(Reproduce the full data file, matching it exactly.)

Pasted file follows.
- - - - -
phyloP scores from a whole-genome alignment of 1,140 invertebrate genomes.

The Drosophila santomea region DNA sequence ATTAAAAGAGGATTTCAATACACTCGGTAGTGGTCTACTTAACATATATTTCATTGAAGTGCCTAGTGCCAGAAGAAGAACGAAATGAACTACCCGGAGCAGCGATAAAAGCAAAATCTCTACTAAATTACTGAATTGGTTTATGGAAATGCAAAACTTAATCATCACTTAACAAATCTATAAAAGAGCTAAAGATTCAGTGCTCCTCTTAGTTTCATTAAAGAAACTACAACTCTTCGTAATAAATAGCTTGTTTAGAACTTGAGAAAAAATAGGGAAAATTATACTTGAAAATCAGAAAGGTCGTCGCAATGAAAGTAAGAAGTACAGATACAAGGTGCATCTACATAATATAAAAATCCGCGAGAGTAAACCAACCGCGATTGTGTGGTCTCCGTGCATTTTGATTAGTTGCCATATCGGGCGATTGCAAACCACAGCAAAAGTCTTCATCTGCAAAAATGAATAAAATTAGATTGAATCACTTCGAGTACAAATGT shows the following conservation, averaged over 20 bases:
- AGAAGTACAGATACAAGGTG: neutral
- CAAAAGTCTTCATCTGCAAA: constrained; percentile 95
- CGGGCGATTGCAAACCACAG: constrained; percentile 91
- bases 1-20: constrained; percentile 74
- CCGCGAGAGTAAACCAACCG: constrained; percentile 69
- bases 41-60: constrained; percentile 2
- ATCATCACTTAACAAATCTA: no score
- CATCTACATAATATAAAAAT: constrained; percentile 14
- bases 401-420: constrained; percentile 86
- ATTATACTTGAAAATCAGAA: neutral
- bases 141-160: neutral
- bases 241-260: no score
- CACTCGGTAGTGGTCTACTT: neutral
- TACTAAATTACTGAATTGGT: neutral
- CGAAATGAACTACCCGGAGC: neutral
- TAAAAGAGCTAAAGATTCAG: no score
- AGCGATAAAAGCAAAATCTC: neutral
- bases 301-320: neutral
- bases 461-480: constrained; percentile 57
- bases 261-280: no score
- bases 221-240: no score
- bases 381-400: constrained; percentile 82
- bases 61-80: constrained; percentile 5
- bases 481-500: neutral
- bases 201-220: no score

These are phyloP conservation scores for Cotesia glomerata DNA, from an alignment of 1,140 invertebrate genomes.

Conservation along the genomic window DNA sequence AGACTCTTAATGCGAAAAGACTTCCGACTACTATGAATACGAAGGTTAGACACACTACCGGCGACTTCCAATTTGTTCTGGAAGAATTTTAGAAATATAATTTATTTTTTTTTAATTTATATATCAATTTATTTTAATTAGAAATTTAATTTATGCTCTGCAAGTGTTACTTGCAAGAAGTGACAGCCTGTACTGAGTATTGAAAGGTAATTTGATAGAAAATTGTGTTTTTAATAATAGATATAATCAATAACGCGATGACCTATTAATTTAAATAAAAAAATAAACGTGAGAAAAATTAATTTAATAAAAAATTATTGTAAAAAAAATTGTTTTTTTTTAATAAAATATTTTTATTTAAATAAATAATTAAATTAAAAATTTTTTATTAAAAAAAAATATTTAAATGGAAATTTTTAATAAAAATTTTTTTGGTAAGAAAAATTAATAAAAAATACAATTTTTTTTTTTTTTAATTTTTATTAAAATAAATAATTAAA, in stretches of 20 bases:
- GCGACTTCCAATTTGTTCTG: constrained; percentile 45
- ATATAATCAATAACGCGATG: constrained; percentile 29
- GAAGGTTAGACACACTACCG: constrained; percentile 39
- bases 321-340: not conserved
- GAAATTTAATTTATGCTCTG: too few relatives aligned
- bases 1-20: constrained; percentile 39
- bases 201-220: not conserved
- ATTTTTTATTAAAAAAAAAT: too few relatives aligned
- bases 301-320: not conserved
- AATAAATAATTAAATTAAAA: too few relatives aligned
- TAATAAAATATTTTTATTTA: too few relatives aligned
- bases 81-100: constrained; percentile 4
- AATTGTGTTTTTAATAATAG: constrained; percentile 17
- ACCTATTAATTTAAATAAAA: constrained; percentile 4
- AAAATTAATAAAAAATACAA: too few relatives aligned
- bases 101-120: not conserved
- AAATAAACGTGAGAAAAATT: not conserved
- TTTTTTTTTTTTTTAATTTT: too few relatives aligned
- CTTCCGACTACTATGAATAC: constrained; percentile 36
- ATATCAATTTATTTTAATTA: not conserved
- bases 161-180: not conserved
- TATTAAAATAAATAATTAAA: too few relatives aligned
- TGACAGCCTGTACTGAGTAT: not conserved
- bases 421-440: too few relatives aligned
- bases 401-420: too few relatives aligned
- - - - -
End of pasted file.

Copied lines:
phyloP scores from a whole-genome alignment of 1,140 invertebrate genomes.

The Drosophila santomea region DNA sequence ATTAAAAGAGGATTTCAATACACTCGGTAGTGGTCTACTTAACATATATTTCATTGAAGTGCCTAGTGCCAGAAGAAGAACGAAATGAACTACCCGGAGCAGCGATAAAAGCAAAATCTCTACTAAATTACTGAATTGGTTTATGGAAATGCAAAACTTAATCATCACTTAACAAATCTATAAAAGAGCTAAAGATTCAGTGCTCCTCTTAGTTTCATTAAAGAAACTACAACTCTTCGTAATAAATAGCTTGTTTAGAACTTGAGAAAAAATAGGGAAAATTATACTTGAAAATCAGAAAGGTCGTCGCAATGAAAGTAAGAAGTACAGATACAAGGTGCATCTACATAATATAAAAATCCGCGAGAGTAAACCAACCGCGATTGTGTGGTCTCCGTGCATTTTGATTAGTTGCCATATCGGGCGATTGCAAACCACAGCAAAAGTCTTCATCTGCAAAAATGAATAAAATTAGATTGAATCACTTCGAGTACAAATGT shows the following conservation, averaged over 20 bases:
- AGAAGTACAGATACAAGGTG: neutral
- CAAAAGTCTTCATCTGCAAA: constrained; percentile 95
- CGGGCGATTGCAAACCACAG: constrained; percentile 91
- bases 1-20: constrained; percentile 74
- CCGCGAGAGTAAACCAACCG: constrained; percentile 69
- bases 41-60: constrained; percentile 2
- ATCATCACTTAACAAATCTA: no score
- CATCTACATAATATAAAAAT: constrained; percentile 14
- bases 401-420: constrained; percentile 86
- ATTATACTTGAAAATCAGAA: neutral
- bases 141-160: neutral
- bases 241-260: no score
- CACTCGGTAGTGGTCTACTT: neutral
- TACTAAATTACTGAATTGGT: neutral
- CGAAATGAACTACCCGGAGC: neutral
- TAAAAGAGCTAAAGATTCAG: no score
- AGCGATAAAAGCAAAATCTC: neutral
- bases 301-320: neutral
- bases 461-480: constrained; percentile 57
- bases 261-280: no score
- bases 221-240: no score
- bases 381-400: constrained; percentile 82
- bases 61-80: constrained; percentile 5
- bases 481-500: neutral
- bases 201-220: no score

These are phyloP conservation scores for Cotesia glomerata DNA, from an alignment of 1,140 invertebrate genomes.

Conservation along the genomic window DNA sequence AGACTCTTAATGCGAAAAGACTTCCGACTACTATGAATACGAAGGTTAGACACACTACCGGCGACTTCCAATTTGTTCTGGAAGAATTTTAGAAATATAATTTATTTTTTTTTAATTTATATATCAATTTATTTTAATTAGAAATTTAATTTATGCTCTGCAAGTGTTACTTGCAAGAAGTGACAGCCTGTACTGAGTATTGAAAGGTAATTTGATAGAAAATTGTGTTTTTAATAATAGATATAATCAATAACGCGATGACCTATTAATTTAAATAAAAAAATAAACGTGAGAAAAATTAATTTAATAAAAAATTATTGTAAAAAAAATTGTTTTTTTTTAATAAAATATTTTTATTTAAATAAATAATTAAATTAAAAATTTTTTATTAAAAAAAAATATTTAAATGGAAATTTTTAATAAAAATTTTTTTGGTAAGAAAAATTAATAAAAAATACAATTTTTTTTTTTTTTAATTTTTATTAAAATAAATAATTAAA, in stretches of 20 bases:
- GCGACTTCCAATTTGTTCTG: constrained; percentile 45
- ATATAATCAATAACGCGATG: constrained; percentile 29
- GAAGGTTAGACACACTACCG: constrained; percentile 39
- bases 321-340: not conserved
- GAAATTTAATTTATGCTCTG: too few relatives aligned
- bases 1-20: constrained; percentile 39
- bases 201-220: not conserved
- ATTTTTTATTAAAAAAAAAT: too few relatives aligned
- bases 301-320: not conserved
- AATAAATAATTAAATTAAAA: too few relatives aligned
- TAATAAAATATTTTTATTTA: too few relatives aligned
- bases 81-100: constrained; percentile 4
- AATTGTGTTTTTAATAATAG: constrained; percentile 17
- ACCTATTAATTTAAATAAAA: constrained; percentile 4
- AAAATTAATAAAAAATACAA: too few relatives aligned
- bases 101-120: not conserved
- AAATAAACGTGAGAAAAATT: not conserved
- TTTTTTTTTTTTTTAATTTT: too few relatives aligned
- CTTCCGACTACTATGAATAC: constrained; percentile 36
- ATATCAATTTATTTTAATTA: not conserved
- bases 161-180: not conserved
- TATTAAAATAAATAATTAAA: too few relatives aligned
- TGACAGCCTGTACTGAGTAT: not conserved
- bases 421-440: too few relatives aligned
- bases 401-420: too few relatives aligned